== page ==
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I saw that valgrind classifies memory leaks into:

  • definitely lost
  • indirectly lost
  • possibly lost
  • still reachable
  • suppressed

I just fixed a leak where the "possibly lost" was the main problem.

The documentation says: "possibly lost means your program is leaking memory, unless you're doing unusual things with pointers that could cause them to point into the middle of an allocated block; see the user manual for some possible causes"

May I please know an example of "doing unusual things with pointers that could cause them to point into the middle of an allocated block" ?

I mean an example where "possibly lost" can be ignored although it is reported by valgrind. An example in which the use of pointers makes valgrind complain but at the same time the use of the pointers in that way is somehow legitimate

Thank you

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3 Answers 3

up vote 3 down vote accepted

Some examples of what the documentation are different libraries that have their own allocators and for which the memory returned is not directly the pointer returned by the underlying OS allocator (malloc/sbrk), but a pointer after an offset. Consider for example, an allocator that obtained some extra memory and stored meta information (maybe type information for a garbage collector...). The process of allocation and deallocation would be similar to:

void* allocate( size_t size ) {
   metainfo_t *m = (metainfo_t*) malloc( size + sizeof(metainfo) );
   m->data = some_value;
   return (void*)(m+1);          // [1]
}
void deallocate( void* p ) {
   metainfo_t *m = ((metainfo_t*)p) - 1;
   // use data
}
void * memory = allocate(10);

When valgrind is tracking the memory, it remembers the original pointer that was returned by malloc, and that pointer is not stored anywhere in the program. But that does not mean that the memory has been leaked, it only means that the pointer is not directly available in the program. In particular memory still holds the returned pointer, and deallocate can be called to release it, but valgrind does not see the original returned pointer at location (char*)memory - sizeof(metadata_t) anywhere in the program and warns.

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char *p = malloc(100);
if (p != 0)
{
    p += 50;
    /* at this point, no pointer points to the start of the allocated memory */
    /* however, it is still accessible */
    for (int i = -50; i != 50; i++)
        p[i] = 1;
    free (p - 50);
}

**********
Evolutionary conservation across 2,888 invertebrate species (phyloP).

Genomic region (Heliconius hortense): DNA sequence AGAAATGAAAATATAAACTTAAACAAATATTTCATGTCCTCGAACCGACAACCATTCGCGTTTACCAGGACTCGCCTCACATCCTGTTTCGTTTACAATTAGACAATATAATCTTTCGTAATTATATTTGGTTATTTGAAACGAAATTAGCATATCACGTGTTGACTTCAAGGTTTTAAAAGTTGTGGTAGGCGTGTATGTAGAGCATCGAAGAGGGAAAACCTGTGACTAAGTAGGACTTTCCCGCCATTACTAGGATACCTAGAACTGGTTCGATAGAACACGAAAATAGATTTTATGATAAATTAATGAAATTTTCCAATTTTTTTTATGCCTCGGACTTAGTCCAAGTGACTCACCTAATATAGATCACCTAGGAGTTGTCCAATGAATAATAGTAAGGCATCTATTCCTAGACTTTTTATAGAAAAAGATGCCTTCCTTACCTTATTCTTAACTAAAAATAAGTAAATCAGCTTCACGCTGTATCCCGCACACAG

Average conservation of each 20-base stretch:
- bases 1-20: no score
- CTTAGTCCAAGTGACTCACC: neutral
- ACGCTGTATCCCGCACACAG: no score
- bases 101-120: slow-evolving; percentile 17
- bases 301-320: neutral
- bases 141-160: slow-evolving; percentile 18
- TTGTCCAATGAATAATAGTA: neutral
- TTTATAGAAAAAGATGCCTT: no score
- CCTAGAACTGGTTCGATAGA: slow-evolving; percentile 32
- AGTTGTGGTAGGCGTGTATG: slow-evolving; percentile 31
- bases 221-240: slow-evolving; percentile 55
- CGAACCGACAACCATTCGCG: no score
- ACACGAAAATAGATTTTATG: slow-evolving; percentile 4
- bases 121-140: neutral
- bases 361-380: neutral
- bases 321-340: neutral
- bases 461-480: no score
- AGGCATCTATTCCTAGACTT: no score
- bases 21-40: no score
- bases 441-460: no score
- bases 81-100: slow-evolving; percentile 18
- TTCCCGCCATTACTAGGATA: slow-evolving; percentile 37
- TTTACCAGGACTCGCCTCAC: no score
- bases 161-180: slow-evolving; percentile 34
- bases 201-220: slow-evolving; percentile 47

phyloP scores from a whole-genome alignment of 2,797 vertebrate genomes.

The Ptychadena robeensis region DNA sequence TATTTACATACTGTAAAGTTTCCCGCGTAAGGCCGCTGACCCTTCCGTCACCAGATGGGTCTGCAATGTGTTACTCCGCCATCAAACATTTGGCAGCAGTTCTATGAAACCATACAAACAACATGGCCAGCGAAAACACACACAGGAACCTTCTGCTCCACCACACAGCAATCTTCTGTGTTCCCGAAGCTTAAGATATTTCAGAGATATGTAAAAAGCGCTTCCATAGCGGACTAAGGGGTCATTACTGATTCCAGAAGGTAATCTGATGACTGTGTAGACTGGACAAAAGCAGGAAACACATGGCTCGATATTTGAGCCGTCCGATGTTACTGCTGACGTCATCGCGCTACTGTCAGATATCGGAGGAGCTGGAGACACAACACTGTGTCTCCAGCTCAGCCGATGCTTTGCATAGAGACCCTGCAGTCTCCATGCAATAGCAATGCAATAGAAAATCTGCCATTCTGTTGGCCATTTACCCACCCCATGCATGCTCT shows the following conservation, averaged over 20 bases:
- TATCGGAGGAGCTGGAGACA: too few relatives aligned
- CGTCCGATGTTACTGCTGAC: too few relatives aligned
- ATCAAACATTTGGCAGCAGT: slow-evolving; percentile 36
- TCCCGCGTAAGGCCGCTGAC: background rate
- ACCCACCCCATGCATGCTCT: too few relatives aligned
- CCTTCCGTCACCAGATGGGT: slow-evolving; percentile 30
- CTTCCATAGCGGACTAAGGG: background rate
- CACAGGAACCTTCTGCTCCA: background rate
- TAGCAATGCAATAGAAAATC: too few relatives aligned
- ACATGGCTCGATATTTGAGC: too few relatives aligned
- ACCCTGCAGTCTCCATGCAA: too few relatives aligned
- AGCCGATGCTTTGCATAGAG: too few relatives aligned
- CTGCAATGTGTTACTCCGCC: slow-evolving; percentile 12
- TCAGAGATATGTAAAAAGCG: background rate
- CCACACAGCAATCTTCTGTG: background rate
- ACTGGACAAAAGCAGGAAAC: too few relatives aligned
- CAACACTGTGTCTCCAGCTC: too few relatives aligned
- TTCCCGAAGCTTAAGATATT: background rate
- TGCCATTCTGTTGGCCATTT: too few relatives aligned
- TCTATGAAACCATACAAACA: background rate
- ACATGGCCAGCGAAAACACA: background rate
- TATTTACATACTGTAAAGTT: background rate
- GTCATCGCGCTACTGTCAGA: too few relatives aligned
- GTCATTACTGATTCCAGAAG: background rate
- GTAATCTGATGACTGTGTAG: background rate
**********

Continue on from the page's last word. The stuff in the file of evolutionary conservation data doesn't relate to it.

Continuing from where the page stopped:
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char *p = malloc(100);
if (p != 0)
{
    p += 50;
    /* at this point, no pointer points to the start of the allocated memory */
    /* however, it is still accessible */
    for (int i = -50; i != 50; i++)
        p[i] = 1;
    free (p - 50);
}

Since it looks very interesting, I did run the code and valgrind it. The result is the following.

yjaeyong@carbon:~$ valgrind test
==14735== Memcheck, a memory error detector
==14735== Copyright (C) 2002-2010, and GNU GPL'd, by Julian Seward et al.
==14735== Using Valgrind-3.6.1-Debian and LibVEX; rerun with -h for copyright info
==14735== Command: test
==14735== 
==14735== 
==14735== HEAP SUMMARY:
==14735==     in use at exit: 0 bytes in 0 blocks
==14735==   total heap usage: 32 allocs, 32 frees, 2,017 bytes allocated
==14735== 
==14735== All heap blocks were freed -- no leaks are possible
==14735== 
==14735== For counts of detected and suppressed errors, rerun with: -v
==14735== ERROR SUMMARY: 0 errors from 0 contexts (suppressed: 11 from 6)

It says no leaks are possible. Am I missing anything?

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Please put comments as comments, not as answers. StackOverflow notifies users of comments on their answers, but does not (and should not) notify users of other users who also answer the same question. That said... –  hvd Jul 31 '12 at 14:17
    
...the code ends up freeing the memory, so valgrind doesn't see it. The point I was making was that if the program exits before reaching the free (or simply doesn't free at all), and p remains set, then valgrind will consider the allocated memory possibly lost. While testing, in order for p to remain set, you may also need to make p a global. –  hvd Jul 31 '12 at 14:20
    
I tried to post it as comments, but the comments has number of character limitation. Sorry about that. –  jaeyong Aug 1 '12 at 0:42
    
> if the program exits before reaching the free (or simply doesn't free at all), and p remains set, then valgrind will consider the allocated memory possibly lost. Oh, I see –  jaeyong Aug 1 '12 at 1:25

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